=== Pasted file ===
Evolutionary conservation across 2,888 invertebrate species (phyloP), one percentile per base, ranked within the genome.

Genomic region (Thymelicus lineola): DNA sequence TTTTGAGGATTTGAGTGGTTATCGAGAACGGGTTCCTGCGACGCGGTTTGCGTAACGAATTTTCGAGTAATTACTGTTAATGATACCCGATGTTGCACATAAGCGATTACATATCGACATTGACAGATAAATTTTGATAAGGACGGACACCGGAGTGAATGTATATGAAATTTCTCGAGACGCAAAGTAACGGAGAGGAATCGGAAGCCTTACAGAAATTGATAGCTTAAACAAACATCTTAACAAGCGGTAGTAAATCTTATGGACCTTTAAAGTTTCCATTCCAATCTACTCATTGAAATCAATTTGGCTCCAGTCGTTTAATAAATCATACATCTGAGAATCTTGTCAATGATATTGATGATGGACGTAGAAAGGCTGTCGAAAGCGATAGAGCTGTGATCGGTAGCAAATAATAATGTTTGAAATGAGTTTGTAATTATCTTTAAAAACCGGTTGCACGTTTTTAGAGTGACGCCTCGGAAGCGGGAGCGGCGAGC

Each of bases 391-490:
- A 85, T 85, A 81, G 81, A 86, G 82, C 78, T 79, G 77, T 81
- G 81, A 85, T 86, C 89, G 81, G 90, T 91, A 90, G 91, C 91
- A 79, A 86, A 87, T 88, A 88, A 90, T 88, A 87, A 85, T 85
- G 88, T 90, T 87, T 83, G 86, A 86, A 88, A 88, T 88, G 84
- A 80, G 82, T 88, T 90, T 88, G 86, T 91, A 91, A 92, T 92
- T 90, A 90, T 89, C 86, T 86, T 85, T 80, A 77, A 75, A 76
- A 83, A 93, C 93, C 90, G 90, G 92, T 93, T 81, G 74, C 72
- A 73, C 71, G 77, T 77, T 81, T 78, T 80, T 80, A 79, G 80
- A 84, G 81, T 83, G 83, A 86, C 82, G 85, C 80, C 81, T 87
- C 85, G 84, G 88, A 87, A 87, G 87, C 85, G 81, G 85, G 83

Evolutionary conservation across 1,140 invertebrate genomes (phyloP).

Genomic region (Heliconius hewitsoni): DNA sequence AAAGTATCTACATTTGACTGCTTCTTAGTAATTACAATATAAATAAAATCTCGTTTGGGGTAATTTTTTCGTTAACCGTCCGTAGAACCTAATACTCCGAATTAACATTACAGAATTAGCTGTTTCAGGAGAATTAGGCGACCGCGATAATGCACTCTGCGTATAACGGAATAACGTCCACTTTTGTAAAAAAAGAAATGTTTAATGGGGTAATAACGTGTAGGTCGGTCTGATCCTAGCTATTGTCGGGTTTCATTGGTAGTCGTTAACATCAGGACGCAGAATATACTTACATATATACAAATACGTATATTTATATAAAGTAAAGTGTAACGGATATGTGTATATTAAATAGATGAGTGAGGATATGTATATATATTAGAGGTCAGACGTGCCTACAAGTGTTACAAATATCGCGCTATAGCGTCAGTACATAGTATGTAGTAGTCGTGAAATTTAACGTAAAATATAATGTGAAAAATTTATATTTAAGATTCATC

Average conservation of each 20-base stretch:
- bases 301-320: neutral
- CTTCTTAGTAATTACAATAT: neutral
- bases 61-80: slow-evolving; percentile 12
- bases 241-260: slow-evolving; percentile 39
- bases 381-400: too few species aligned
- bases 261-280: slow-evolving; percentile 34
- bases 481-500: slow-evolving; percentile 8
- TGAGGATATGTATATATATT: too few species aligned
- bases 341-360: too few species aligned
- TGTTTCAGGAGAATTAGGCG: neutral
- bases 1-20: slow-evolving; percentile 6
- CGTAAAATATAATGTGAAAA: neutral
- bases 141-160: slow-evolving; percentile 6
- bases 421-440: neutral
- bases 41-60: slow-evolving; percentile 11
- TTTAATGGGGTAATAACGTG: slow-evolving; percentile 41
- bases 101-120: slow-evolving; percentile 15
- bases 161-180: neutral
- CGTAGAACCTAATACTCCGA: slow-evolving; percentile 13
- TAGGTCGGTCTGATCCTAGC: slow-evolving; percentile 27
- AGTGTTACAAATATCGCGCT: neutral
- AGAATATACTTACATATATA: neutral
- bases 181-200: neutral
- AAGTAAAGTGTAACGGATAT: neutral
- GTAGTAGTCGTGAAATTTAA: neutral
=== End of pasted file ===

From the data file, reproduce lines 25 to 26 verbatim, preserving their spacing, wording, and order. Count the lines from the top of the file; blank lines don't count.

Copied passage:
- bases 341-360: too few species aligned
- TGTTTCAGGAGAATTAGGCG: neutral